Fianna Fail says British royals should not be invited to Easter Rising commemorations in 2016.
Photo by: Getty Images
Fianna Fail leaders have slammed the Irish government’s determination to invite Britain’s Royal family to the centenary commemorations of the 1916 Rising.
Irish Prime Minister Enda Kenny is confident that Prince Charles will represent the Queen at the events in 2016.
But senior Fianna Fail deputy Billy Kelleher has branded the decision to invite the Royals as ‘superficial’ and ‘done without thought’.
Kelleher told the Irish Independent that decisions on who should attend the ‘most significant event in recent Irish history’ should not be made without the consultation of all political parties.
He said: “I think before we start issuing invitations on a casual basis, almost without thought, we should sit down as a parliament, and as a people, and discuss it.
“I cringed when I read reports that the Government was hoping to invite Prince Charles and Camilla to the centenary celebrations in 2016.
“It is nothing against the British monarchy, but the primary purpose of this commemoration is to celebrate the 1916 Rising.
“There are a lot of complexities in Irish history and before we start inviting heads of state from around the world, let’s have our own discussion.”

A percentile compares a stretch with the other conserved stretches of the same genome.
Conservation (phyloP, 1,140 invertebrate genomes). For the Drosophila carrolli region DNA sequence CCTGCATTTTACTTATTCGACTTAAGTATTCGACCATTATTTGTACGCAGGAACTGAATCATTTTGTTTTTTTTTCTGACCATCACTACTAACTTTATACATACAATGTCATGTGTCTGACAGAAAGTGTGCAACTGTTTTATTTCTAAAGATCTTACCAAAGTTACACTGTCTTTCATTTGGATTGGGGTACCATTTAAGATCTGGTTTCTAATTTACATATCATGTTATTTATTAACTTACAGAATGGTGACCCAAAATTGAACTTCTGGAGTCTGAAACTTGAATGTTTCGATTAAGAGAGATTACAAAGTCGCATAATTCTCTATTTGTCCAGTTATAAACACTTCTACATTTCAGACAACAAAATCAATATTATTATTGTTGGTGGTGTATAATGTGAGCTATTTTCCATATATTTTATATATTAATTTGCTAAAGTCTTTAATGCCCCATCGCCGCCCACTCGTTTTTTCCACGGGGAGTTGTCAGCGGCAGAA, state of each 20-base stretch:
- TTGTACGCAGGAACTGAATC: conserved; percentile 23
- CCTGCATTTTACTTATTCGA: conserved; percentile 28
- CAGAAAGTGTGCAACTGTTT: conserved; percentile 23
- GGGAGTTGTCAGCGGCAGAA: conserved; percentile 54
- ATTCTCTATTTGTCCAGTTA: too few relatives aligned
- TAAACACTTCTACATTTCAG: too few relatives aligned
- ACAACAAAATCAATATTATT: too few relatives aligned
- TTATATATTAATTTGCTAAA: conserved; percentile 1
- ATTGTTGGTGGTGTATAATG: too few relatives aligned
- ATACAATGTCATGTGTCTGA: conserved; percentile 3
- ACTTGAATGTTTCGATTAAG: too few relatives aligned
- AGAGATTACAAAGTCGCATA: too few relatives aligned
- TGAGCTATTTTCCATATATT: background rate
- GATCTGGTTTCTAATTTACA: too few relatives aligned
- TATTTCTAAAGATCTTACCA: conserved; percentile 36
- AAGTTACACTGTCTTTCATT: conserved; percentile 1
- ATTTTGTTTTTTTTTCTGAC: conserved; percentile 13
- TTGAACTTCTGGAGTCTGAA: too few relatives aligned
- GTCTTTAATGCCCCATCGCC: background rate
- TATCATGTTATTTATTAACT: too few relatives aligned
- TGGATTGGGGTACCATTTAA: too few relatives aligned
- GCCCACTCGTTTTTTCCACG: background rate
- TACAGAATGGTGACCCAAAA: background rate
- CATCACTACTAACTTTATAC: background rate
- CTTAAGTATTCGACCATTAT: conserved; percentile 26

The invitation was discussed during the recent state visit to Britain by Irish president Michael D Higgins.
The report adds that Queen Elizabeth implied the monarchy would attend the commemorations when she spoke during a banquet in Windsor Castle.
The Queen said: “My family and my government will stand alongside you, Mr President, and your ministers, throughout the anniversaries of the war and of the events that led to the creation of the Irish Free State.”
Historian Diarmaid Ferriter has also criticized the Government for inviting the royals without first consulting the expert advisory group it established to advise on the 1916 celebrations.
Ferriter said: “Having royals at the table of all the State’s commemorations will begin to look like the State desires some kind of British approval, which smacks of a post-colonial inferiority complex.”